New Adult redux

First, a big thanks to Erin, who sent me the link that served as the seed for this post.

Second, here’s my take on what “New Adult” even means.

Third, here we go.

The Young Adult Review Network asks: “Where are all the young adults?”

When is the last time you read a YA book with a 25-year-old protagonist?

An easy solution to this dilemma, you may say, is to walk towards the adult section of any library or bookstore. But why should I? The YA writing style is noticeably different than that of an adult novel. I do not know exactly what causes them to diverge – though I am in a constant quest for an answer – but there seems to be a sort of whimsical, hopeful, non-nostalgic element to YA. I am still a “young” adult.  I do not want to reflect, I want to react.

In other words: There are some readers who want an “in between” genre. Something after YA but before adult fiction. Something to bridge the gap between John Green and Jonathan Franzen.

(Actually, that was a big part of my inspiration in writing Twenty-Somewhere. To explore the stage of life that follows Sisterhood of the Traveling Pants but precedes Sex and the City.)

Agent Sarah LaPolla calls it “Putting the A in YA”:

[This brings] me to “New Adult,” a sub-genre of fiction trying semi-hard to exist in the post-YA, pre-adult marketplace for those between the ages of 18 and 25. I am all for this. The college experience, figuring out grad school, jobs, not living off your parents, etc. are hard to deal with and they are certainly not “adult” concerns.  They deserve their own literature. So why hasn’t it caught on yet?

Good question. LaPolla offers a couple theories on why New Adult is not a marketable genre right now, and why it won’t be for “at least another ten years.” Her first reason: time. There simply hasn’t been enough time for this to catch on. Heck, YA literature is still in its growth spurt.

I totally agree with that. It’s her second reason that I take issue with.

With New Adult, there is no universal experience. Within the genre, there are too many niche markets to consider, which makes it that much harder to place. Not everyone goes to college or makes the same choices when entering adulthood. Even within the group who goes to college, the experiences differ in ways that are much more polarizing than going to different high schools. No matter what kind of high school you went to, we were all forced to take the same general courses or participate in the same extracurricular activities.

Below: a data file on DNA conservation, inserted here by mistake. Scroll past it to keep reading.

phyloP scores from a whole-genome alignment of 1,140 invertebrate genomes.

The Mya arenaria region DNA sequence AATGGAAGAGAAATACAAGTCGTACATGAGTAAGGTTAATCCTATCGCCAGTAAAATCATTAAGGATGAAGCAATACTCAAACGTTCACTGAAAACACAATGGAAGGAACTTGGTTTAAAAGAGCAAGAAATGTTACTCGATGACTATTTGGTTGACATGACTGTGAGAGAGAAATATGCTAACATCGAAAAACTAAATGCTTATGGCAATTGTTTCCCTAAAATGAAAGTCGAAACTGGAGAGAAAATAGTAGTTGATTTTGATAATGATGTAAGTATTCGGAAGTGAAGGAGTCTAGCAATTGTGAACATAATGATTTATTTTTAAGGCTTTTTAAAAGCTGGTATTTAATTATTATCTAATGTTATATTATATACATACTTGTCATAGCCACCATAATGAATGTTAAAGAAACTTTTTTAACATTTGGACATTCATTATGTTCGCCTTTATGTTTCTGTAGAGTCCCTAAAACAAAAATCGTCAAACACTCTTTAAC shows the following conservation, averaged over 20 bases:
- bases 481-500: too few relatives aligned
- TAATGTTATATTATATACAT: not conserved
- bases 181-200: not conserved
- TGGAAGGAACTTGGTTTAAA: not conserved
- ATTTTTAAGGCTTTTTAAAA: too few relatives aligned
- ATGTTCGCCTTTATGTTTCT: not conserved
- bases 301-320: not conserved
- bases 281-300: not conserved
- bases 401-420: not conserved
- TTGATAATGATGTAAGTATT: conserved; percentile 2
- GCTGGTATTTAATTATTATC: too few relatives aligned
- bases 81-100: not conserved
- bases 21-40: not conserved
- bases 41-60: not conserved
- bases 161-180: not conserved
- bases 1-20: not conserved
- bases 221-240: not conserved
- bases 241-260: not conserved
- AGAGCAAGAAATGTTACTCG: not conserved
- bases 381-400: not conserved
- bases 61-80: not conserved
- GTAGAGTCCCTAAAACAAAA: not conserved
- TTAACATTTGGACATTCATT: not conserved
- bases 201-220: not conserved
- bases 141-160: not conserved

Er, I find that to be a bit contradictory. Because the term “universal experience” comes from the idea that in spite of the many different paths we can take, there are certain core things we all have to deal with and go through. So the concept, as I understand it, depends on those different paths. Otherwise everything in life would be universal, right?

In YA lit, some teenagers come from wealth while others are in gangs. Some do drugs while others attend church. Some fight vampires while others fall in love with zombies. But regardless of their circumstances, they all grapple with the same kinds of things. Following or challenging authority, acting on or refusing romantic and sexual desires, discovering their own goals independent from parents or teachers.

And how is that any different from the universal experiences we could be exploring in New Adult lit?

Some twenty-somethings go to college while others go to war. Some stay virgins while others get married and have children. Some work two jobs while others live off their parents. But regardless of their circumstances, they all grapple with the same kinds of things. Having to make, find or redefine “home,” learning how to balance their personal and professional lives, fulfilling or rejecting the expectation to become a “productive member of society” (whatever that means).

In my opinion, there are a whole set of universal experiences and emotions at any developmental stage, and the point of literature is to explore and share the many interations of that. To show the common humanity between people, no matter how different or similar they may seem.

So again, LaPolla is probably right that it’s going to be a while before New Adult lit gets its own shelf at your local bookstore. But I think that it should get that shelf, someday. Because the twenties are a unique life-stage in modern society, and there are people who want to read and write about it. I’m one of them.

If you would like to read some of the “New Adult” lit that’s available now, there are some recommendations here and here.

13 responses to “New Adult redux”

  1. Shari Avatar

    I was just discussing this with my sister yesterday, and we’re in complete agreement with you.

    One novel that I thought did a great job of covering that age/timeframe is Jennifer Close’s GIRLS IN WHITE DRESSES. It’s not quite the same as what you mention – it covers a time span of about ten years, from right after college graduation through early thirties – but she dedicates a lot of time to the early and mid twenties. Such a fun perspective to read about, and one so many people can relate to in some way.

  2. Sherrie Petersen Avatar

    I think there are actually quite a few books out there that fit this category, they’ve just never been categorized that way. A lot of “coming of age” stories would fit under this umbrella. Adult fiction is just so generalized. I think marketers could go back and repackage a lot of book that they already have that could be called New Adult.

  3. Kristan Avatar

    I’ll have to check that book out, thanks! I think I saw Allison Winn Scotch talking about it too, a while back…